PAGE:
When Lou Reed met Paul Auster


Dazed and Confused reprint a 1995 conversation between Lou Reed and Paul Auster.

Paul Auster: When did it occur to you that music might actually be something you would spend your life doing? Were you in high school?

Lou Reed: I must say, no! I mean, I had wanted to do what you do. I wanted to be a writer. A formal writer. I was writing through college. However, in high school I made a record, and I was playing all these very funny bars on Long Island. Then I went off to college: one of the arguments for that was to stay out of the draft of the Vietnam War. And in college we just had bar bands. I was in bar bands every year I was in school, which augmented my income a lot. But we were terrible. We were unspeakable; we actually had to change our name quite often. Were you writing when you were young?

Paul Auster: I think I started writing when I was about nine or ten. So right around the time you found the guitar, I found the pen.

Lou Reed: That’s kind of interesting!

Paul Auster: I loved it. When I got to be about 15 I read Crime And Punishment, the great novel, and it absolutely turned me inside out. And I think it gave me a feeling about what novels can be, and I think it was that experience that made me determined to do it myself. I said, ‘This is absolutely how I am going to spend my life’. And all through high school I wrote. In fact from that point on, I wrote seriously. I mean as seriously as I write now. Much of it, for many years, was real garbage.

Lou Reed: You should hear my first record! No, I mean the 45! (“Lever For Me”/ “So Blue” by The Lades, at age 14)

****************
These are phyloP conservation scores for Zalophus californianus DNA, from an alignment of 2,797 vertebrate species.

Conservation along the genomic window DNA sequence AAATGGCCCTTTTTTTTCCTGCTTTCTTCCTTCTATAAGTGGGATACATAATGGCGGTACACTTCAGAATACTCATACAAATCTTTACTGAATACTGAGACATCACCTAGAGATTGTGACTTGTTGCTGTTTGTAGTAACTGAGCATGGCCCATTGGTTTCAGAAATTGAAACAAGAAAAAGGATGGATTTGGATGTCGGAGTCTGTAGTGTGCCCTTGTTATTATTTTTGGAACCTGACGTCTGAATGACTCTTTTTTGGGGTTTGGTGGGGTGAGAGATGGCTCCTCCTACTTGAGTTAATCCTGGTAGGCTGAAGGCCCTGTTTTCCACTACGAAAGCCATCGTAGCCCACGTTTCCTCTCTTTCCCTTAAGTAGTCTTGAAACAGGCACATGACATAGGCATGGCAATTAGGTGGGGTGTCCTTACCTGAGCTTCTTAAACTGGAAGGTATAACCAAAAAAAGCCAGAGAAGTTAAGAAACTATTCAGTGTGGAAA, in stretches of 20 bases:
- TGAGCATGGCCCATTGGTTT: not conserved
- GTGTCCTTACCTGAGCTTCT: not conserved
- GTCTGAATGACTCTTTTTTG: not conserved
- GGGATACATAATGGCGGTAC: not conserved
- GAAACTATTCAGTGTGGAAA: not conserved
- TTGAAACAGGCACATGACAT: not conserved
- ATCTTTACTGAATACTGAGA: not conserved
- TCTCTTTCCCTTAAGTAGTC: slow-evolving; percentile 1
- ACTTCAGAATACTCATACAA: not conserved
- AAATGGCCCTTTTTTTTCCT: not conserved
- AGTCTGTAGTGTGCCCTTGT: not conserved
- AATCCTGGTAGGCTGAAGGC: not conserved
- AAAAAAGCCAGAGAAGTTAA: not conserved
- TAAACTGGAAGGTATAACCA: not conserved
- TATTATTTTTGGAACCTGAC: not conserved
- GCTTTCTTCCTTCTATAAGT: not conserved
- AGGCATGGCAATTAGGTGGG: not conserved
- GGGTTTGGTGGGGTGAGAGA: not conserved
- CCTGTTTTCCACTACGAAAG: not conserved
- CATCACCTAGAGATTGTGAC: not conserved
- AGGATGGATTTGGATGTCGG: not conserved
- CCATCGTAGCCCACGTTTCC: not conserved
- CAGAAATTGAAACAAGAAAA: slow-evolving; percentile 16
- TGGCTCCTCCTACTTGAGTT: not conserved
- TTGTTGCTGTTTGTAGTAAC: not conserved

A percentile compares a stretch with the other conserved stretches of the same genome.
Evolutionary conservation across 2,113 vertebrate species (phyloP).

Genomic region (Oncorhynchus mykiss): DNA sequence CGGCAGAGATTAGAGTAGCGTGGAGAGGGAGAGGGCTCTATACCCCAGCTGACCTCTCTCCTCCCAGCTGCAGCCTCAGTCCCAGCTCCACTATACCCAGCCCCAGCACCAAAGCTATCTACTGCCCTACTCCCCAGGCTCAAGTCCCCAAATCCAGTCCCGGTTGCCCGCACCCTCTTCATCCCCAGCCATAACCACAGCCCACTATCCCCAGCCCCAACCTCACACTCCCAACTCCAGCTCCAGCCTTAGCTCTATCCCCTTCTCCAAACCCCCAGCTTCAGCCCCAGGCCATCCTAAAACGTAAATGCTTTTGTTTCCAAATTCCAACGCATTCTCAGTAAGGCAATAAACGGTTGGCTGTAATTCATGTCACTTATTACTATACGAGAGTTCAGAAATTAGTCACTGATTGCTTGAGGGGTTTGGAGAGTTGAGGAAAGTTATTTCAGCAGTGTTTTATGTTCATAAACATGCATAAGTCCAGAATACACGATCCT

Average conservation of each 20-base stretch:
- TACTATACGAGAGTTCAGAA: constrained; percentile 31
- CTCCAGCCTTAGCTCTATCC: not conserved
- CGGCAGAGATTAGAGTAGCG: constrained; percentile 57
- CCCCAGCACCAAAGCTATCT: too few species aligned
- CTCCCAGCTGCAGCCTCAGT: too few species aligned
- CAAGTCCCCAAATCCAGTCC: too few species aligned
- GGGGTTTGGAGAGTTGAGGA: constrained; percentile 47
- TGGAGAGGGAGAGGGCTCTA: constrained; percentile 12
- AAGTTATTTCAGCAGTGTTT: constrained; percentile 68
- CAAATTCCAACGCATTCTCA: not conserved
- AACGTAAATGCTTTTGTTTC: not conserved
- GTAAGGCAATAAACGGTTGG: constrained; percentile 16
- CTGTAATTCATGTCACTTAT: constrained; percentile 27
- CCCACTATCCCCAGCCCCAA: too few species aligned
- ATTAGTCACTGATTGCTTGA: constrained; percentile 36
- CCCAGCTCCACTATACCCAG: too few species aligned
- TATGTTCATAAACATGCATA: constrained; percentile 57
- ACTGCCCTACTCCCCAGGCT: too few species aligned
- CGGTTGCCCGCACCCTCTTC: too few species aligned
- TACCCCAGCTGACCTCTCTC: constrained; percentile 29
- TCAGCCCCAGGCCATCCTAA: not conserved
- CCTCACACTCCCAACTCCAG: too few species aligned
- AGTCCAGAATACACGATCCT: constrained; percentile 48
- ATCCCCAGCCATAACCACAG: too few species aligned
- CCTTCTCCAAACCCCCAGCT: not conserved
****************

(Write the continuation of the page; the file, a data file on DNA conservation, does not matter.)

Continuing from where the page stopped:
We’d also recommend Luc Sante‘s tribute to Reed.

There was a period in the early seventies when I was persuaded that “Lou Reed” was a pseudonym playing on the word “lurid,” perhaps as pronounced with a French accent. It could have been a Factory handle, alongside Billy Name and Ingrid Superstar, and it would have fit at least one major aspect of his preoccupations. But Lewis Allan Reed (1942-2013) needed to stretch his nomenclature no more than he did his voice. From the beginning he employed a dry, canny sprechstimme that functioned as both horse and rider—at once putting across a song and supplying its running commentary—until he gave himself over to the melody with a vulnerable tenor that not infrequently achieved transcendence.

The least you could say about Reed is that he was complicated. He was lyrical and crass, empathetic and narcissistic, feminine and masculine, a gawky adolescent and an old soak, a regular guy and a willful deviant, an artisan and a vandal. As a teen-ager he was administered electroshock, intended to cure him of either homosexuality or generalized waywardness, depending on which interviews you read. He studied poetry with Delmore Schwartz and songcraft in the teen-pop-counterfeiting ateliers of Pickwick Records, then absorbed the avant-garde trance state from La Monte Young via John Cale and Angus MacLise—but since he was already tuning his guitar strings all to one note when he met them maybe he’d absorbed it on his own.